2. I shortened the arms of the Es (and the F and L)

It may be easier to see the differences when reduced:

Compare existing and improved. Of course, I had to go ahead and justify the two lines of copy:


Reminder: Good kerning is similar optical visual masses, not consistent mechanical measured gaps.

Please consider not mixing serif and sans serif letters in one line.

Some of my favorite mind games are the ones where you fill in squares according to a grid of number clues. The one above is from an iPad app called Pixelogic. The solved puzzle, in the middle, Has a capital J with serifs at the top of the letterstroke while the other letters are sans serif. On the right is how that J should look - sans serif to match the letters in the rest of the word.

A serif is a 'foot' or cross piece at the end of a letterstroke. Serifs probly became popular in the Roman Empire when stone carvers cut perpendicular strokes into the rock thinking it might help prevent the rock from cracking along the stroke. Although that's just a theory - we'll never know for sure why serifs, which are unnecessary appendages, were added to the letterstrokes.

How did this silly J happen?
1. Often the J and the I have those horizontal bars to fill up space. Some fonts are designed as fixed-width fonts - that is, each letter has the same amount of space to fill and those skinny letters need additional strokes to fill out their given allotment. Numbers are often fixed-width (hence the cross bar at the base of the number 1) so that when arrayed in an accounting of figures, they would align in consistent columns. However, with the manipulation qualities inherent in digital fonts, there is little need for fixed-width fonts anymore. And the fixed-width reason is still no excuse for designers today to specify a J or an I with serifs if the rest of the font has none.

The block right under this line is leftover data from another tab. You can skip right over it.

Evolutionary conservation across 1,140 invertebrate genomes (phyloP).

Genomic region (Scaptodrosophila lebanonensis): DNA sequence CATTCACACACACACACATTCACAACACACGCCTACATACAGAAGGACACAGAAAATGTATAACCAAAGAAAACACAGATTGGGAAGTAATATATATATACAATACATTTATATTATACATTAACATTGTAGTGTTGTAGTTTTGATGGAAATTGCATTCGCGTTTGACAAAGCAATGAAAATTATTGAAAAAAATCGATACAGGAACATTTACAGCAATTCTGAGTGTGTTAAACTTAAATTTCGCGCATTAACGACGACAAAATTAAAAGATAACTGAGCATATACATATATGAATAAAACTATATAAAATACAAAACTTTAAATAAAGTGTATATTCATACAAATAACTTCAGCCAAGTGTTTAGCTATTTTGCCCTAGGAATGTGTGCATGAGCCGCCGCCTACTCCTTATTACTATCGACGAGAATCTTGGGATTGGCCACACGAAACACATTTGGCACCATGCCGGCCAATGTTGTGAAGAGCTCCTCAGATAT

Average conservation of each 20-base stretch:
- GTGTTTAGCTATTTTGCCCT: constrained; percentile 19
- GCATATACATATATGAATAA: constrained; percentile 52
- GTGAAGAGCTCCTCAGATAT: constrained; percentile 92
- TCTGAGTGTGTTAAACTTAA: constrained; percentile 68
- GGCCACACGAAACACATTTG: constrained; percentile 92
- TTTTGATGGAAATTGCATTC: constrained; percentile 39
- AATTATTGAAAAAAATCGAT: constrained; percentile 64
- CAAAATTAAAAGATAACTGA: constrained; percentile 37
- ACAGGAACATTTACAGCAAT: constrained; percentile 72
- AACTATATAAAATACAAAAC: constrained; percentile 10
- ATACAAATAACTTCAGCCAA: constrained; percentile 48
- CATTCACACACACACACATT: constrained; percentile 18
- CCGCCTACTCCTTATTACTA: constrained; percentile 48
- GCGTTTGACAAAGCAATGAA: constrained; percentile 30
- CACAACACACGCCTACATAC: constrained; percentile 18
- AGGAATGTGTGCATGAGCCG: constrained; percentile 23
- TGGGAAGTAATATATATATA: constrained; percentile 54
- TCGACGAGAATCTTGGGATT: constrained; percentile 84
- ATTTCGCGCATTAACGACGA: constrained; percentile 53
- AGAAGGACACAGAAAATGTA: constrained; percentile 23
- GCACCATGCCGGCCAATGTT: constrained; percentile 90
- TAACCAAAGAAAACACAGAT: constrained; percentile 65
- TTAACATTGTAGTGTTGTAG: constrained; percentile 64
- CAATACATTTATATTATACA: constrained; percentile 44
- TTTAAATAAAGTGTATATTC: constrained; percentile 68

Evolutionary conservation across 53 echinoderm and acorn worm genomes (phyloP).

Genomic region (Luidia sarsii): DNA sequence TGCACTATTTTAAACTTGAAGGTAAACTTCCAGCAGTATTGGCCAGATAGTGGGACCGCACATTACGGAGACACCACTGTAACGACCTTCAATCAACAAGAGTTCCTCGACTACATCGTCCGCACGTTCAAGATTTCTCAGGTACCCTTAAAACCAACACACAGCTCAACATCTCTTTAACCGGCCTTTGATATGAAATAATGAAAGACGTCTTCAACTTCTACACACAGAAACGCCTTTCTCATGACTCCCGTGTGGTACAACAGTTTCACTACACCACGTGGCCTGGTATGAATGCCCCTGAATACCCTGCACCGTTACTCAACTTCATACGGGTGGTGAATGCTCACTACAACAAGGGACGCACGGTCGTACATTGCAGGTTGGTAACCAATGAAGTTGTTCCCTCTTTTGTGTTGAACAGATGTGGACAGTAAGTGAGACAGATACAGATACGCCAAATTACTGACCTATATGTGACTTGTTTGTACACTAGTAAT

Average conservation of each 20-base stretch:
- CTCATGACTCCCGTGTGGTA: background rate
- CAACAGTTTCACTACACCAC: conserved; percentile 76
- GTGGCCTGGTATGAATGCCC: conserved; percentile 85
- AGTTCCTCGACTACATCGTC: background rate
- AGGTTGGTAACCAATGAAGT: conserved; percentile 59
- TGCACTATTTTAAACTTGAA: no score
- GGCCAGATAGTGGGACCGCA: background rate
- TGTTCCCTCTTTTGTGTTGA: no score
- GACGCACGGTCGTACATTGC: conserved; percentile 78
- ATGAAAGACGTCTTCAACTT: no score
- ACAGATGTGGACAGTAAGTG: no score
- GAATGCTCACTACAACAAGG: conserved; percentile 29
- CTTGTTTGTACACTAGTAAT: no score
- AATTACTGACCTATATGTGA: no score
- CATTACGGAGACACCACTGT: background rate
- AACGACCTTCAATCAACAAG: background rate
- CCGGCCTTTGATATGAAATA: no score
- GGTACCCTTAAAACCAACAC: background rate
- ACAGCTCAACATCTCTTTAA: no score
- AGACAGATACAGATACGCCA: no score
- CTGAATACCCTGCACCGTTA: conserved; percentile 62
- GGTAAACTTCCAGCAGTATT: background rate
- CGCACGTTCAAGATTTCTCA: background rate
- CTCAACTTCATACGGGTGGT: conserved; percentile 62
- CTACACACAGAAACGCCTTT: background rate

2. Some writing teachers taught kids to render a J that way, no good reason, probly because they were themselves taught that way. It may go all the way back to one school teacher in Boston or Philadelphia in the early 1700s.

I may have done something similar at Preston Hollow Elementary School. The teacher was demonstrating how to draw individual letters. We started with the letter A (natch). I drew the circle portion first (per instructions) and then, instead of drawing the vertical stroke through the right side of the circle, I drew it a small distance away. Realizing my mistake, I added a horizontal line to connect the two, simply as a reminder to me later to combine the two strokes into a single letter. However, the student behind me leaned in and admitted she didn't get it and she copied what I had drawn - affirming that it was a correct letter A. No, no, I protested - that's just my code. And I showed her an accurate A. But, imagine if I hadn't corrected her - she would have sworn a lower case A had three lines - a circle, a vertical stroke, and a connector.